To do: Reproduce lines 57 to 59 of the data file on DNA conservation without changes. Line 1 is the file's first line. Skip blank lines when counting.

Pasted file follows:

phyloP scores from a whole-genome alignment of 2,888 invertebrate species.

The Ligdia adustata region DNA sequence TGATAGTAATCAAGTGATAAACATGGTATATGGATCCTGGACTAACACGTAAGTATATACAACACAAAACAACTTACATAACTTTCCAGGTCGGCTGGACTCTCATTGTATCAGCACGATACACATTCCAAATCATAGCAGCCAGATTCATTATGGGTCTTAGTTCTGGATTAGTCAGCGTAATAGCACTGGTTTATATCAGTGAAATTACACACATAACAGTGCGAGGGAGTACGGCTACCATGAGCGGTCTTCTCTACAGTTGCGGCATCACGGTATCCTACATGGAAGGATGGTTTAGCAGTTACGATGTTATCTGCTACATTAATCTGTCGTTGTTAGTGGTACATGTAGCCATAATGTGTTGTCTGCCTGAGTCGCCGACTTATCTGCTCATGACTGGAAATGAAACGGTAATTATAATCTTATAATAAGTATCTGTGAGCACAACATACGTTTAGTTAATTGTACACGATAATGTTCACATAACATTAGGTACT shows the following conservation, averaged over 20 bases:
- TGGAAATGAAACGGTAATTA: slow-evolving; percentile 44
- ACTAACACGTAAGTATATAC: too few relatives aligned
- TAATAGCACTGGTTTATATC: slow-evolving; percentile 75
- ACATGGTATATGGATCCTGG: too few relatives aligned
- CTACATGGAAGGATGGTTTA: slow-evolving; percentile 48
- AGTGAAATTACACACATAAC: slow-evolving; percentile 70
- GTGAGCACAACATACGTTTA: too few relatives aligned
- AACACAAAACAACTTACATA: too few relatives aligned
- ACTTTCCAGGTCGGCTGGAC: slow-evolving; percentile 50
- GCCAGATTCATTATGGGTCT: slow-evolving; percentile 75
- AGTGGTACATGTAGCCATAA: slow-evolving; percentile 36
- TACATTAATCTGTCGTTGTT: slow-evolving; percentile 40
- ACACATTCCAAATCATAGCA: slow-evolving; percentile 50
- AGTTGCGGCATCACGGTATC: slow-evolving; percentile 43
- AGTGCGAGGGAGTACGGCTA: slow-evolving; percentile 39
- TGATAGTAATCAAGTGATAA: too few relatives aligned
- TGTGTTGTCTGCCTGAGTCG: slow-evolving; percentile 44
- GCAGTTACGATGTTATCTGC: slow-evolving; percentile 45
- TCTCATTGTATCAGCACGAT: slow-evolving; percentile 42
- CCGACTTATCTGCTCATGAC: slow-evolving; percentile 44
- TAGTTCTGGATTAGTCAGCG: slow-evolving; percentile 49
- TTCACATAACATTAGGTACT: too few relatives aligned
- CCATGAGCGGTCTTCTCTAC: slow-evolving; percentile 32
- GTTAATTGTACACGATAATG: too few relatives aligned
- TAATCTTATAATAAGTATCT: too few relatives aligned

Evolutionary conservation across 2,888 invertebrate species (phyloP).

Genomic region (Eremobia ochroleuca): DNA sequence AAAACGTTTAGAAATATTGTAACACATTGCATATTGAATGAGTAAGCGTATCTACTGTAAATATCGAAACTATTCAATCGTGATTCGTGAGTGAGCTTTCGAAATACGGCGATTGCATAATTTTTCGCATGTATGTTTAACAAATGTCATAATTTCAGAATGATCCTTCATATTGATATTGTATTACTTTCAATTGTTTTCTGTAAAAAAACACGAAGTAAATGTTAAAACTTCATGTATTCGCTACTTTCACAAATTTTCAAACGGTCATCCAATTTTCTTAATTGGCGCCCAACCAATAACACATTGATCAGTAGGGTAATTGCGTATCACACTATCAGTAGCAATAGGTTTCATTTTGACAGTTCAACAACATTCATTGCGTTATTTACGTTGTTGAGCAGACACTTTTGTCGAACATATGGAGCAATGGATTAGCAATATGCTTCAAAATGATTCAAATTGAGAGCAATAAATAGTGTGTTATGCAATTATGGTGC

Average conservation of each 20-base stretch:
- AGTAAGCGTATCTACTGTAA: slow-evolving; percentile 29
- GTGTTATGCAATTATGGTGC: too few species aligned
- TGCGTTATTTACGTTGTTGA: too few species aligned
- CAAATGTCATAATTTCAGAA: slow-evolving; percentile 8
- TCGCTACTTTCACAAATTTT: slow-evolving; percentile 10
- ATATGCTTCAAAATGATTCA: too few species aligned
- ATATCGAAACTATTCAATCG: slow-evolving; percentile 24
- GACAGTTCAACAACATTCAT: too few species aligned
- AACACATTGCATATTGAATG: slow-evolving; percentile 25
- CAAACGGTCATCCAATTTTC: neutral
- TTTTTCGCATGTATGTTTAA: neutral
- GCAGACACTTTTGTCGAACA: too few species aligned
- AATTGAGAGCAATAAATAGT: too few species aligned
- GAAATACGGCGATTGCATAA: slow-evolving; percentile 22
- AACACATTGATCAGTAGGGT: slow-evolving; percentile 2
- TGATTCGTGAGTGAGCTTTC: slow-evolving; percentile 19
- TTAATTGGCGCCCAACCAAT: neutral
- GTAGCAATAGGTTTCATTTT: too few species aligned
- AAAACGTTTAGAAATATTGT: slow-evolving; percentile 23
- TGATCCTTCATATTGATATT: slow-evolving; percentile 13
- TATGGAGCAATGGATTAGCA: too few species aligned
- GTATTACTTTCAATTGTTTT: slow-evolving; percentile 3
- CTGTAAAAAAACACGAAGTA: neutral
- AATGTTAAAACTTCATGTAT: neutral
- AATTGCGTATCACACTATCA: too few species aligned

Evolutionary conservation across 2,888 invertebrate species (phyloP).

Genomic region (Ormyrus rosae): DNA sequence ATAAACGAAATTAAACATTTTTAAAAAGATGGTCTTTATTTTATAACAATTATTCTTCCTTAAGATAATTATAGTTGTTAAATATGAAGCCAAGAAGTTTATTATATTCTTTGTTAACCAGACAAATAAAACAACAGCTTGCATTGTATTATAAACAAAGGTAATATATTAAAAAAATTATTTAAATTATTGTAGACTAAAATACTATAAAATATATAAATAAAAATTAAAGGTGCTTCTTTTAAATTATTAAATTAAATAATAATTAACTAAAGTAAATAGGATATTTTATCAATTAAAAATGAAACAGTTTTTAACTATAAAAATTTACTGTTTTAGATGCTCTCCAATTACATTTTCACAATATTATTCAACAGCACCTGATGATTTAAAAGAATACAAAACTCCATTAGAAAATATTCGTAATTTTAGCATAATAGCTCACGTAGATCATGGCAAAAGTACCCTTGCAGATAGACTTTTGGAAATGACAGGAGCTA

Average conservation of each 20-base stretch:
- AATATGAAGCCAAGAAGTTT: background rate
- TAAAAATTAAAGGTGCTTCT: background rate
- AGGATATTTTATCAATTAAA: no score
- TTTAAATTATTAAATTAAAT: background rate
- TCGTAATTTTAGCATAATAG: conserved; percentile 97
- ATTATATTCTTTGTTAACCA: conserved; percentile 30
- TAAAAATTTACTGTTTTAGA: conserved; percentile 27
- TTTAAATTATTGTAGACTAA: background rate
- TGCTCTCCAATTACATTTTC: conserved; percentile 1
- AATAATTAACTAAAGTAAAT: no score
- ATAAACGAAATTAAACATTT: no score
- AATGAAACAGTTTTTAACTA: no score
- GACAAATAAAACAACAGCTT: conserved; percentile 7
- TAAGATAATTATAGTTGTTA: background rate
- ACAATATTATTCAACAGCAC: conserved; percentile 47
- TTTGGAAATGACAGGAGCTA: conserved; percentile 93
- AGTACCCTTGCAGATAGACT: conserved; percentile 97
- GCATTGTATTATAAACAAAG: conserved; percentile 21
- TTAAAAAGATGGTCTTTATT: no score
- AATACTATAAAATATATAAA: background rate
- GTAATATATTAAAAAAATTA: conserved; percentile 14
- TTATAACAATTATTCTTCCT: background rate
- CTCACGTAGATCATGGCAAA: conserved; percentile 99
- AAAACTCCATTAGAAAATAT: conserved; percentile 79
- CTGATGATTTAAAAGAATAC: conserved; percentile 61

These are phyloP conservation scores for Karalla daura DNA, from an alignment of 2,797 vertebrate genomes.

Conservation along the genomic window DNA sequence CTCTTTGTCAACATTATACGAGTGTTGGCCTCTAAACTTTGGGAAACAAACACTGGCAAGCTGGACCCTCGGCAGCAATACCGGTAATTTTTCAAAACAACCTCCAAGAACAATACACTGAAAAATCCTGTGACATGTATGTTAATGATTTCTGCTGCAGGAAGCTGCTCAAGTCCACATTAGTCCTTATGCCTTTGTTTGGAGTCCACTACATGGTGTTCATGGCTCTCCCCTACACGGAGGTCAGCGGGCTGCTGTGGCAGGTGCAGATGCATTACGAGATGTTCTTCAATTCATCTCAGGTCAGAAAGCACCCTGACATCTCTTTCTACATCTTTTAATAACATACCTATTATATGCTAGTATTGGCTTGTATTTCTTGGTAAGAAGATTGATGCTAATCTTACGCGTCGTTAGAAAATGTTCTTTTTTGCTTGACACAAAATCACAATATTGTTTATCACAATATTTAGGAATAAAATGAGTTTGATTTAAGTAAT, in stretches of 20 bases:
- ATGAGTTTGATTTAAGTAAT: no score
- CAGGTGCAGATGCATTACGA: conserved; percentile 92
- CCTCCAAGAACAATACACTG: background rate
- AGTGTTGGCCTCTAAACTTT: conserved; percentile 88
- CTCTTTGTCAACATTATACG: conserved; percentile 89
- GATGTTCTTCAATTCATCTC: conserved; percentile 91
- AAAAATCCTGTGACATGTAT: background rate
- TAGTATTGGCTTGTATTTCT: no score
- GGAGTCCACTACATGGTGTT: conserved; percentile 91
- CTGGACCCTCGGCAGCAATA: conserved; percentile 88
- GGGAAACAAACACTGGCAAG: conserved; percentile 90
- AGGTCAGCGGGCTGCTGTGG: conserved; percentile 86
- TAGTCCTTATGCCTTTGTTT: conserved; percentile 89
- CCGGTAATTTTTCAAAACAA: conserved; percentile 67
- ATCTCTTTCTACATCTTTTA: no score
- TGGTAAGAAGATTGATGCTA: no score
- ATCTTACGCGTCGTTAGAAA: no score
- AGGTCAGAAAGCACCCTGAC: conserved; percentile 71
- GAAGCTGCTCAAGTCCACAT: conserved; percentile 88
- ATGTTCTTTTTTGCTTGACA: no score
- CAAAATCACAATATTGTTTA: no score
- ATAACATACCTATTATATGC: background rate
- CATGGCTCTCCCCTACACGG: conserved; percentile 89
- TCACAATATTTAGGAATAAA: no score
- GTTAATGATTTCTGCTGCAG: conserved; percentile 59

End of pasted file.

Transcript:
Genomic region (Ormyrus rosae): DNA sequence ATAAACGAAATTAAACATTTTTAAAAAGATGGTCTTTATTTTATAACAATTATTCTTCCTTAAGATAATTATAGTTGTTAAATATGAAGCCAAGAAGTTTATTATATTCTTTGTTAACCAGACAAATAAAACAACAGCTTGCATTGTATTATAAACAAAGGTAATATATTAAAAAAATTATTTAAATTATTGTAGACTAAAATACTATAAAATATATAAATAAAAATTAAAGGTGCTTCTTTTAAATTATTAAATTAAATAATAATTAACTAAAGTAAATAGGATATTTTATCAATTAAAAATGAAACAGTTTTTAACTATAAAAATTTACTGTTTTAGATGCTCTCCAATTACATTTTCACAATATTATTCAACAGCACCTGATGATTTAAAAGAATACAAAACTCCATTAGAAAATATTCGTAATTTTAGCATAATAGCTCACGTAGATCATGGCAAAAGTACCCTTGCAGATAGACTTTTGGAAATGACAGGAGCTA

Average conservation of each 20-base stretch:
- AATATGAAGCCAAGAAGTTT: background rate